Who is Satoshi Nakamoto?
Is he from Japan and is it even a he? Or maybe the creator of Bitcoin is a woman? Or maybe both, and Satoshi Nakamoto is the name of a group of people? No one knows.
Nonetheless, we can be sure about two things: Satoshi Nakamoto is a pseudonym and the individual or group of individuals that have used it created something genius, the first blockchain powering Bitcoin.
Multiple people have been suspected of being Satoshi Nakamoto; however, none have been able to convince the crypto community. It could be that Nakamoto’s true identity will always remain a mystery, which is something poetic, especially when looking at the rising value and impact of Bitcoin.
The Birth of a New Technology
It was 2008 and the world was in shock because of yet another major crisis caused by the global financial industry.
Coincidentally, a technology with the power to disrupt this industry had been in the making. Nakamoto is said to have been working on the Bitcoin system since 2007. Once he felt confident enough about his idea, he started contacting cryptographers through a cryptography mailing list and he started discussing his idea, asking for feedback and looking for general assistance.
In the beginning of 2009, Nakamoto released an academic paper, or a white paper, in which he described his envisioned system in detail. After this, he started running the code for Bitcoin and began testing the technology.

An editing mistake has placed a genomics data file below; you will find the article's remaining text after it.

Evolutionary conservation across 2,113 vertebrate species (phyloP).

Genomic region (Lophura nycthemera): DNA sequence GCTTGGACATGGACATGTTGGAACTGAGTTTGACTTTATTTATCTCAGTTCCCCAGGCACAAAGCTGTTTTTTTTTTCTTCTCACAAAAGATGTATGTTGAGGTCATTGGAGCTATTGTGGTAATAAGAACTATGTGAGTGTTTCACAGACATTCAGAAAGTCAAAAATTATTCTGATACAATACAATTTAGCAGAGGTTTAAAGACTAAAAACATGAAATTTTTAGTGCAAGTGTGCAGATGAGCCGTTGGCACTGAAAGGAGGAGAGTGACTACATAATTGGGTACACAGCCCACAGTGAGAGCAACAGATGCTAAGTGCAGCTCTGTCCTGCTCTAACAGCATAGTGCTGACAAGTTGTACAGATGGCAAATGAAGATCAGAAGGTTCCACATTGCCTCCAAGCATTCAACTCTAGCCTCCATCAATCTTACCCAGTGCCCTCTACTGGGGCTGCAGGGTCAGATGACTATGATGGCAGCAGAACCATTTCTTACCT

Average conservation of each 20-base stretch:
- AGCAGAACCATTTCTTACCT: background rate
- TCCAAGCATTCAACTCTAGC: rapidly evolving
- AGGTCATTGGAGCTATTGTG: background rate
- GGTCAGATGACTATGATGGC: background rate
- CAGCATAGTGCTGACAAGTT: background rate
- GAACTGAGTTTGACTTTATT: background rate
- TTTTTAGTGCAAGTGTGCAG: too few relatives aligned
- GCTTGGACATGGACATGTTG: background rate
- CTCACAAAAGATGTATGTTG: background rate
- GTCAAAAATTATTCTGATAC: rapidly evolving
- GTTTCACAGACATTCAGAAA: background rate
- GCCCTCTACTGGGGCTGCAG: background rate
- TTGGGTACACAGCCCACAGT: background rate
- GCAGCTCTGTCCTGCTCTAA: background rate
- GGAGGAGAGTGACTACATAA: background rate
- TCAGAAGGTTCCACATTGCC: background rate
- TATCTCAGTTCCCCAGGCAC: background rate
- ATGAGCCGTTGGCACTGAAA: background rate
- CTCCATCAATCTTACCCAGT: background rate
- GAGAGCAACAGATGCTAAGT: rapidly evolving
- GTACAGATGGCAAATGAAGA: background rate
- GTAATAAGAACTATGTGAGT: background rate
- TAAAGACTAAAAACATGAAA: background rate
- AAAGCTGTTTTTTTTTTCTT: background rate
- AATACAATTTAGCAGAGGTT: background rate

Both the paper and the initial code were highly respected by field experts, who started to realize Nakamoto was working on something potentially world-changing. They started to help Bitcoin progress and evolve, and more people joined ranks.
As soon as Bitcoin got the attention of the mass media, it was discarded as something used for illegal transactions, fueled by the acceptance of Bitcoin by Silk Road and Wikileaks.
However, over time, more and more people started to realise the true potential of Bitcoin and a whole new industry emerged: an industry ignited by the invention of an unknown party.
So what do we know about Satoshi Nakamoto?
Although nobody has ever claimed to have actually spoken to Nakamoto, there has been plenty of online communications with him. He reached out to cryptographers and developers and communicated with individuals that helped him in the development of his creation.
From all of these chats, it can be concluded that Nakamoto was highly protective of his identity. He never spoke about anything personal and never revealed anything that could be used to identify him.
When he was asked about this, he indicated that he wanted to remain anonymous so that his invention and the creator would be completely separate. This fits the decentralised nature of Bitcoin and blockchain, as there is no central authority. He understood that once Bitcoin received mainstream attention, his persona would be linked to the technology which would only devalue his creation.
There are some things Nakamoto communicated that are worth mentioning. For instance, he made a request to Wikileaks not to accept Bitcoin as it was still in its infancy and the nature of Wikileaks would draw a lot of negative attention and forces to Bitcoin. Wikileaks followed this advice and held off using Bitcoin until it was more stable. Accepting Bitcoin turned out to be very profitable for Wikileaks.